Gabe, an aspiring graphic designer and typographer, is starting with the Toronto Film School at Yorkville University this fall to continue his studies in graphic design and interactive media.
As a member of our Class of 2022, Gabe finished his SelfDesign journey in June with a Dogwood Diploma (B.C. Certificate of Graduation). He spent his grade 10 to 12 years exploring his passion for visual communications and developing his skill in combining text and graphics to communicate messages visually.
“SelfDesign really gave me the freedom and the space to explore my passions by interweaving them with SelfDesign’s curriculum,” the southern Vancouver Island-based learner says. “If I didn’t have that opportunity, I may not have found what I’m passionate about so early on in life.”
That approach is one of the strengths of our kindergarten to grade 12 program, says SelfDesign Chief Education Officer Nikki Kenyon.
“What really sets us apart,” she says, “is that while learners follow the pathways that are common to every school in the province and indeed achieve their Dogwood or other certification, we take it further in SelfDesign and set them up for where they are headed next. That’s the whole point. When you believe in lifelong learning, the goal isn’t just to achieve a credential. It’s actually to achieve the skills needed to continue to learn everywhere you go.”
Gabe’s SelfDesign journey
Gabe came to SelfDesign Learning Community, our kindergarten to grade 12 program, at the start of grade 8. Before that, he was an “unschooler,” engaging in learner-directed informal learning through play, household responsibilities, personal interests and curiosity, travel, books, elective classes, family, mentors, and social interaction.
When his family moved to British Columbia from Quebec in 2013, he experimented with online schooling and, for one year, attended a brick-and-mortar school.
But it was at SelfDesign that he felt he found his place.
“I was excited to be studying completely online, and documenting my life and what I was learning through my experiences,” he says. “So far, my favourite form of learning has been through SelfDesign’s format.”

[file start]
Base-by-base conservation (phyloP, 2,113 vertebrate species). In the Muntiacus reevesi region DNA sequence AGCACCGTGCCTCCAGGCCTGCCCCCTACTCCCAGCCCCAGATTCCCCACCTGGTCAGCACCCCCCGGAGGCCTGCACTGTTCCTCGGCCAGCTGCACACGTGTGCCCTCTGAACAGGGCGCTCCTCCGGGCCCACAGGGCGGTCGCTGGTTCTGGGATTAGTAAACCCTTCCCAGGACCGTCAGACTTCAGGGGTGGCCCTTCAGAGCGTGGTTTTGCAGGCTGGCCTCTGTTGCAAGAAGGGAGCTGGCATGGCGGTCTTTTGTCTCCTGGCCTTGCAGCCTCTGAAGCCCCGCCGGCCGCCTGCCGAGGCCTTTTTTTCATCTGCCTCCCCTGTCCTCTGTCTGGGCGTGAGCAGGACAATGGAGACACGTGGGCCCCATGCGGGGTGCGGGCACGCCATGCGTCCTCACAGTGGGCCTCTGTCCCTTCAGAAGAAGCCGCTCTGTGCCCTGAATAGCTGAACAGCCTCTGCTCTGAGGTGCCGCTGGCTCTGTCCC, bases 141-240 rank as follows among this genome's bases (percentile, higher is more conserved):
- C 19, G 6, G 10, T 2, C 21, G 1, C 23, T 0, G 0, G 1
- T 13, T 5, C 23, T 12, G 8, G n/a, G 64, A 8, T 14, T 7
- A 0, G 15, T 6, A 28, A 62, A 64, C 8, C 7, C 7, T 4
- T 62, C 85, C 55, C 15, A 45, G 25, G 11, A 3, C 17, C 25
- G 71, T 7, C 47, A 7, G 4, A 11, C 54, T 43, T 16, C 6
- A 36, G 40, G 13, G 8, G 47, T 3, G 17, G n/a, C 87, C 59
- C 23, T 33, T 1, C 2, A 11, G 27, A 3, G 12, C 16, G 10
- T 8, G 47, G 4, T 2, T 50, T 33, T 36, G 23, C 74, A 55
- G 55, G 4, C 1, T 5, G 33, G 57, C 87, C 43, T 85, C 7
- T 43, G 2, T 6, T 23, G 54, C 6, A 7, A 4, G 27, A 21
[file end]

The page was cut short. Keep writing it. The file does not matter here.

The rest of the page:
Our approach to learner-centred learning draws on the same principles as unschooling, in that we believe learning happens everywhere and all the time, no matter what activity we are engaged in.
But unlike most unschooling programs, at SelfDesign, our learners and families are also supported by teams of BC certified educators. Our learning consultants work with our learners and families to develop personalized learning plans based on each learner’s own interests, skills and abilities. They mentor and guide each learner and family as the learner works towards achieving the goals set out in their learning plan, and they track and assess the young person’s learning, mapping it to the competencies set out by the BC Ministry of Education.
Gabe says, “I’m truly grateful and appreciative of all of the support that I received from the learning consultants and learning specialists throughout my years at SelfDesign.”
Integrating interests and passions into his learning
At SelfDesign, Gabe says he enjoyed the format of the weekly learning challenges, the many opportunities to learn about Indigenous cultures, and how he was able to often explore current events through the challenges.
But it was being able to integrate his passions, interests, and goals into his learning and into the weekly and personal learning challenges that each of our grade 10 to 12 learners undertake that he appreciated most.
“During grade 10, I took on a personal project where I designed my own portfolio website,” he says. “I was in frequent communication with my learning consultant, demonstrating new iterations of HTML/CSS code across two entirely different versions of my then-upcoming website. She always provided helpful feedback.”
He also talked with a branding strategist for the project, someone who works with companies and organizations to help them develop goals and implement plans to improve the identification and preference of their brands by their clients and customers.
“They helped me upgrade and perfect what would essentially be the first public version of my website,” Gabe says.
In grade 12, our learners work and present a capstone project that represents and encapsulates best what they learned over the course of grade 12. Gabe’s capstone project emphasizes his love of graphics and lettering. It is a map of downtown Victoria’s Government Street that he designed to help cruise ship tourists plan and visit shops in a hurry.
His SelfDesign explorations and learning projects should stand him in good stead as he continues his post-secondary learning journey at college. His long-term goal, he says, is to set up his own design company or run a type foundry to design the lettering used in computer programs and graphic design.